Ever wanted to escape to a quiet retreat by the mountains?
At the foot of Hardangervidda, one of the greatest mountain plateaus in Norway, architect Jon Danielsen Aarhus built a pine-clad cabin for his family. It sits 1,066 meters above sea-level and overlooks a stunning view of a vast lake and pristine glaciers.
Cabin building is a bit of an Aarhus family tradition. Jon Aarhus says that his great-great grandparents first built a cabin in Norway in the early 1920s. His grandparents also built a cabin in 1963 which was starting to need some repair. He decided to take the cabin apart piece by piece, and reuse the materials for a new one centered around the gorgeous landscape views. However, given the isolation of this home it wasn’t an easy feat! Because there are no road connections to the area, building materials were flown in by helicopter, while materials for the interior were transported by snow scooter during the winter months.
At such high altitudes, vegetation is slow-growing which meant that groundwork had to be done manually in order to reduce the impact on the surrounding environment.
Though most of the cabin was built by professionals, it remained the product of architect Jon Aarhus’ vision. Inspired by the gapahuk, a Norwegian improvised shelter commonly used when hiking, the cabin features an angled ceiling and an entire wall made out of glass to resemble an open structure. He wanted the main room to maintain its connection with the outside, with the wide windows allowing you continual access to the scenery.
Planning was an important part of the process, as the cabin had to be made weather-proof during the summer and winter months. The main entrance faces the dominant wind-direction to make sure that it doesn’t accumulate snow during the winter season. Even the cabin’s eaves were specifically built to keep frost away from windows.
The cabin is built to withstand Norway’s harsh winters, entirely clad in pine. A fireplace is conveniently located by the entrance, providing extra heat indoors.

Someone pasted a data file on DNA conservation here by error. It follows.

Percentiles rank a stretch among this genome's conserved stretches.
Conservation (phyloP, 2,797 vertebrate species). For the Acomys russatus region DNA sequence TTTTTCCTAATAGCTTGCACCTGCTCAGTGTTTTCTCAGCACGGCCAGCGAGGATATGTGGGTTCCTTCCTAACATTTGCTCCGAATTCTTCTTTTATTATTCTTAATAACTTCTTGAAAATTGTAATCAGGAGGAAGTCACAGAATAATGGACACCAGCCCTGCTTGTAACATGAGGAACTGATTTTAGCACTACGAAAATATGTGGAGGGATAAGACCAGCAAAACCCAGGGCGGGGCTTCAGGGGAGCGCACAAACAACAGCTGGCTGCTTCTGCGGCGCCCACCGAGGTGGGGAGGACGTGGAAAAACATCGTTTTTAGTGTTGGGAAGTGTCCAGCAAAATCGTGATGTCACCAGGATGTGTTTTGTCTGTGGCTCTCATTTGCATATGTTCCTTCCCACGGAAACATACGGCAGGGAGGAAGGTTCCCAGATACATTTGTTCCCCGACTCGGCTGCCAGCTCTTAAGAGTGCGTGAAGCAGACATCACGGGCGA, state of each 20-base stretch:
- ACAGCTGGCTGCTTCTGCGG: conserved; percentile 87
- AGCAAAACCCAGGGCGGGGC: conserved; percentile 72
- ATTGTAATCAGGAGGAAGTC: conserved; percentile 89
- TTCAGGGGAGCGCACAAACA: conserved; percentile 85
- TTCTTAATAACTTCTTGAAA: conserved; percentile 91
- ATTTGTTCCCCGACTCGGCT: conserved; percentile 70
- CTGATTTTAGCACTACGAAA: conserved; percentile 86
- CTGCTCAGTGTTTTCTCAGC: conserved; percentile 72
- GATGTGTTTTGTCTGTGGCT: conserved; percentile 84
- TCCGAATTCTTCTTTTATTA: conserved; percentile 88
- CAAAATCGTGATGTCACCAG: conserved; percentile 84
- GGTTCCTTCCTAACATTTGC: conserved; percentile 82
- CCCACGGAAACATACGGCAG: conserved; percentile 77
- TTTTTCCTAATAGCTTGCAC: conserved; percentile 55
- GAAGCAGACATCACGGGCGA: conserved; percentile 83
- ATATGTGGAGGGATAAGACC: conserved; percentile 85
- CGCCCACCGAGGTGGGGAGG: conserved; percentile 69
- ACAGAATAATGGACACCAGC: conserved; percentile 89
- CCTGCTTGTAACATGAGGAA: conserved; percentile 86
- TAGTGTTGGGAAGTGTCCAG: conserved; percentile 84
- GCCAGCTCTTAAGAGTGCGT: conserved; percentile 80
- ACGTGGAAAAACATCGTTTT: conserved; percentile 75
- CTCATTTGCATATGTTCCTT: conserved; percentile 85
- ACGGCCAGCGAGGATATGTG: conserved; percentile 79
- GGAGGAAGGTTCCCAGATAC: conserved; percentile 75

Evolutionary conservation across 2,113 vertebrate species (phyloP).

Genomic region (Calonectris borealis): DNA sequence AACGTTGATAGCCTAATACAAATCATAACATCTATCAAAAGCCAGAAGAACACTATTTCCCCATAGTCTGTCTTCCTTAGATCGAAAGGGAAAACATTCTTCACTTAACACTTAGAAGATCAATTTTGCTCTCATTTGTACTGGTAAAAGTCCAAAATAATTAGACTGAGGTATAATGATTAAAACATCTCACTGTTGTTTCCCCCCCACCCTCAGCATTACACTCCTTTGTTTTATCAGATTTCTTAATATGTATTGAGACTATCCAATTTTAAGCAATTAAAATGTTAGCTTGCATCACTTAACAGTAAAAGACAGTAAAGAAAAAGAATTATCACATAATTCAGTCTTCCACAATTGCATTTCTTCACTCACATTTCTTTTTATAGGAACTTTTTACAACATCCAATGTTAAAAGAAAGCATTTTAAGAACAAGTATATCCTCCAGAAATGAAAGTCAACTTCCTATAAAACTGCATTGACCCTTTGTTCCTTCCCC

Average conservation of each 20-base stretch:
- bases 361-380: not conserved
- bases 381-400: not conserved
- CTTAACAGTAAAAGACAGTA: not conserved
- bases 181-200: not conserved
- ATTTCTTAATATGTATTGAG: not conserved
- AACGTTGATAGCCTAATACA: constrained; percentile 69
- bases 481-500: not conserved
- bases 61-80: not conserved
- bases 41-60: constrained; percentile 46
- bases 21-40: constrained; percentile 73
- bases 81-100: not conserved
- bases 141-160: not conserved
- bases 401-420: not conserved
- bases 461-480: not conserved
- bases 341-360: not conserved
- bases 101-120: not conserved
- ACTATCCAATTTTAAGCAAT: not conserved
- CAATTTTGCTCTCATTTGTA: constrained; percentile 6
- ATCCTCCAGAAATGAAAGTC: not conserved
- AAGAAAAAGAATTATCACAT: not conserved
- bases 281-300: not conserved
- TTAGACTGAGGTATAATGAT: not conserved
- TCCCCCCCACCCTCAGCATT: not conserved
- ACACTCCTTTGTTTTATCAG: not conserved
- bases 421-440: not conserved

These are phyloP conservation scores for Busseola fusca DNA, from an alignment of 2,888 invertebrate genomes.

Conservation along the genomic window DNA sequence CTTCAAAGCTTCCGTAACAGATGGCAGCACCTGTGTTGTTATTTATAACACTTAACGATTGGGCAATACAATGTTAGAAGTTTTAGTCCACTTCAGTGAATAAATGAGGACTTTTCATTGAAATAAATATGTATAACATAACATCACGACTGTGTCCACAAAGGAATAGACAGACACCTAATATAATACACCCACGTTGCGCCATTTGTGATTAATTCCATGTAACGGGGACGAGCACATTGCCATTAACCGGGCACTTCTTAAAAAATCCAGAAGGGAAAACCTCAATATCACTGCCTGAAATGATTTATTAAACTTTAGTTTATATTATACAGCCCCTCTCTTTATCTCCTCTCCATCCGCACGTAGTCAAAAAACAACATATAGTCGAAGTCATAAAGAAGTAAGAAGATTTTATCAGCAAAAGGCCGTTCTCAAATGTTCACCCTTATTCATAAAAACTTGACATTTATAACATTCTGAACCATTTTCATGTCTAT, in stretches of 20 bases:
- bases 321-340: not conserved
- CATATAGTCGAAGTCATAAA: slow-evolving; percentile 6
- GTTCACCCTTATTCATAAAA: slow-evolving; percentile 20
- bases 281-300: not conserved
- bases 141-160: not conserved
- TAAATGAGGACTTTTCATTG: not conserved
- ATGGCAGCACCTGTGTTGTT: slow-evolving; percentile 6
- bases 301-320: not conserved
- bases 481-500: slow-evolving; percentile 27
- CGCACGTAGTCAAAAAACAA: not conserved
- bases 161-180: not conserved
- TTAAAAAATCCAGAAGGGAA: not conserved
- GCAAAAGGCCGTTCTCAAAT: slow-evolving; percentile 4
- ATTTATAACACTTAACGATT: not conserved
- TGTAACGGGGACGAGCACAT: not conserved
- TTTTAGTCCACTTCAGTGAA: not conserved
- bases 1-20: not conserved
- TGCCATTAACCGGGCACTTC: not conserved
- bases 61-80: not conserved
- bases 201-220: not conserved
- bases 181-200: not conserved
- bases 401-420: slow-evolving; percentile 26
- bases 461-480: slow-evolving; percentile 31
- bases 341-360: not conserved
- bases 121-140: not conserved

About thirteen people can sleep in the cabin, with two bedrooms, one combined living room and bedroom and two lofts. There’s even an attic for storage, important for keeping supplies in winter months.
The main room is spacious, and features an open plan dining room and living space. Plenty of light seeps into the room, almost as if you were outdoors. The floor-to-ceiling glass panels open to breathtaking views, allowing you to take in the changing seasons right in front of your very eyes.
Designed to serve thirteen people, the furniture is minimal in order to save space. The cushions are in playful colors, complementing the natural shade of pine.
Windows are added in every side of the cabin, offering a 360 degree view of the surrounding area.
Combining rest with leisure, this loft bed features a corner for good conversations and gathering.
The cabin has a unique take on its own mudroom. The entire wall is fitted with wooden hooks ready to take on heavy coats and outerwear.
The architect and his family spends most of their time admiring the view through the main room. As the color of the sky changes with the setting sun, it’s no surprise that this cabin is a popular getaway for the family all-year round.
In the summer, the architect hopes to use the rest of the materials from the old cabin for an outbuilding, providing more space for the family.